When I get older, losing my hair, many years from now
Will you still be sending me a valentine, birthday greetings, bottle of wine?
If I’d been out ’til quarter to three, would you lock the door?
Will you still need me, will you still feed me when I’m sixty-four?
This Beatles tune became familiar to most Baby Boomers back in 1967. Some may still be asking these questions, but others are more worried that in their later years their medical symptoms will be misread by their physicians, attributed to normal aging instead of disease or treatable conditions.
“If you believe that your family doctor or specialist is ready to successfully handle your increasingly complex health care needs as you age, you are very likely wrong,” writes Bruce Brittain, a geriatric care consultant. Geriatrics is the medical specialty focusing on the health care needs of “the elderly” (frequently defined as those over the age of 64). The Baby Boomer generation began turning 65 in 2011, a slow-motion explosion which Brittain warns will create “77 million cranky old sex addicts with multiple medical complaints, worn out body parts but less hair.” His characterization may be debatable, but his conclusion isn’t: “There won’t be nearly enough trained geriatricians–and I’m talking about a huge gap because the number of geriatricians is shrinking–to provide appropriate care. The end result will be millions of misdiagnoses, over-medication (already a troubling problem), unnecessary and expensive procedures (likewise) and a reduced quality of life for millions of Boomers who would otherwise do quite nicely with correct care.”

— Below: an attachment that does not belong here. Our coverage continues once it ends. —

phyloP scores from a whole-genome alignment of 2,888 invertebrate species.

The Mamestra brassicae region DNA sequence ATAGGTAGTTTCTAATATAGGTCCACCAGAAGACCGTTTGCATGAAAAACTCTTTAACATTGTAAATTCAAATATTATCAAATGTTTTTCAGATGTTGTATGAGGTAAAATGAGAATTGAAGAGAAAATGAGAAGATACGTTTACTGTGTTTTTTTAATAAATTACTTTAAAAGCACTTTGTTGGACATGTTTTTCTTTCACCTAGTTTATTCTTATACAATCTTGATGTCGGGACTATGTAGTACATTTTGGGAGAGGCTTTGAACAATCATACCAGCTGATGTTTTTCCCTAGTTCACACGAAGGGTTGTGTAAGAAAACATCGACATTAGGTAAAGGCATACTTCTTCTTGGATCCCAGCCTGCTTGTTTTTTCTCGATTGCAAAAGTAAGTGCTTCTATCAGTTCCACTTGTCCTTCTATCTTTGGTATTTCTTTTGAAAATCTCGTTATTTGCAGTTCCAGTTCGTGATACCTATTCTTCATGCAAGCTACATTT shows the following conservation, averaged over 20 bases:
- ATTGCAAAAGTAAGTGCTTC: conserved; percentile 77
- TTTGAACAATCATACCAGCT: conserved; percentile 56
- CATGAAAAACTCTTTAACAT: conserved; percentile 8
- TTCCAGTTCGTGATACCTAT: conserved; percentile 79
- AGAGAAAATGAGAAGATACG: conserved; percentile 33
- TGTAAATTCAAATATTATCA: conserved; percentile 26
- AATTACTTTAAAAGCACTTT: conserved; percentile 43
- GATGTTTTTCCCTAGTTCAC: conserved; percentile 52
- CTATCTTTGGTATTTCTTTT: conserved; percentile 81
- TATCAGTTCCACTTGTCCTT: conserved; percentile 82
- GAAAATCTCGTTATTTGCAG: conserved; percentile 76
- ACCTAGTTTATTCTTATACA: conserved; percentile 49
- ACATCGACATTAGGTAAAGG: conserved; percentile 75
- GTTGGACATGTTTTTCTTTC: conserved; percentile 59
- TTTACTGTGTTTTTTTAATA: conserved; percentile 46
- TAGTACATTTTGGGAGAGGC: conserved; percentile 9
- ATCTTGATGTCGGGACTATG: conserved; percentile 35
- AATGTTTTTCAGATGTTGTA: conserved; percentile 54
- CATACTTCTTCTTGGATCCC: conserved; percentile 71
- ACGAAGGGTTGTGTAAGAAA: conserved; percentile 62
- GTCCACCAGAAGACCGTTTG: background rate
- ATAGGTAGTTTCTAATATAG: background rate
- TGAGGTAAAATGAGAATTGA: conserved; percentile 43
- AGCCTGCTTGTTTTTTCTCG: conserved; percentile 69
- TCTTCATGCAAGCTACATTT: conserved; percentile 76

There are currently about 7,600 certified geriatricians in the United States, representing just 1.2% of physicians in the country. That’s somewhere around one for every 2,600 Americans age 75 and older, according to the American Geriatrics Society. Ideally, there should be one for every 300.
Question #1: Why don’t more doctors in training become specialists in this field where the number of patients is growing exponentially?
First, it is not an especially lucrative specialty. A geriatric physician can expect to make about $200,000 per year, while other specialists average $400,000. Medicare and private insurers have established reimbursement caps, so many general practitioners briskly churn through a large caseload each day to maximize their income. To properly diagnose an elderly patient who presents with multiple complaints, a physician needs to spend time questioning and listening, something that many health care professionals avoid because it cuts down on their billable opportunities. In America, doctors are rewarded for procedures, not conversations.
Second, the curriculum at most U.S. medical schools treats geriatrics as an elective, not a required field of training. And, according to the U.S. Department of Health and Human Services, out of the 145 medical schools in the U.S., only 11 have a geriatric department. In Great Britain, every medical school has a department of geriatrics, as do one half of Japanese medical schools.
Medical school curricula have been slow to adapt and offer specialized instruction in the diagnosis and treatment of the aged. Dr. Adam Gordon, a consultant and lecturer in geriatrics at England’s Nottingham University Hospital, said, “Most medical school curriculums evolved in the last century, when the type of medicine we practiced was very different. And the way to teach doctors of old was to teach them about the heart, lung and liver and hope that they’ll somehow learn to join up the dots.” Yikes!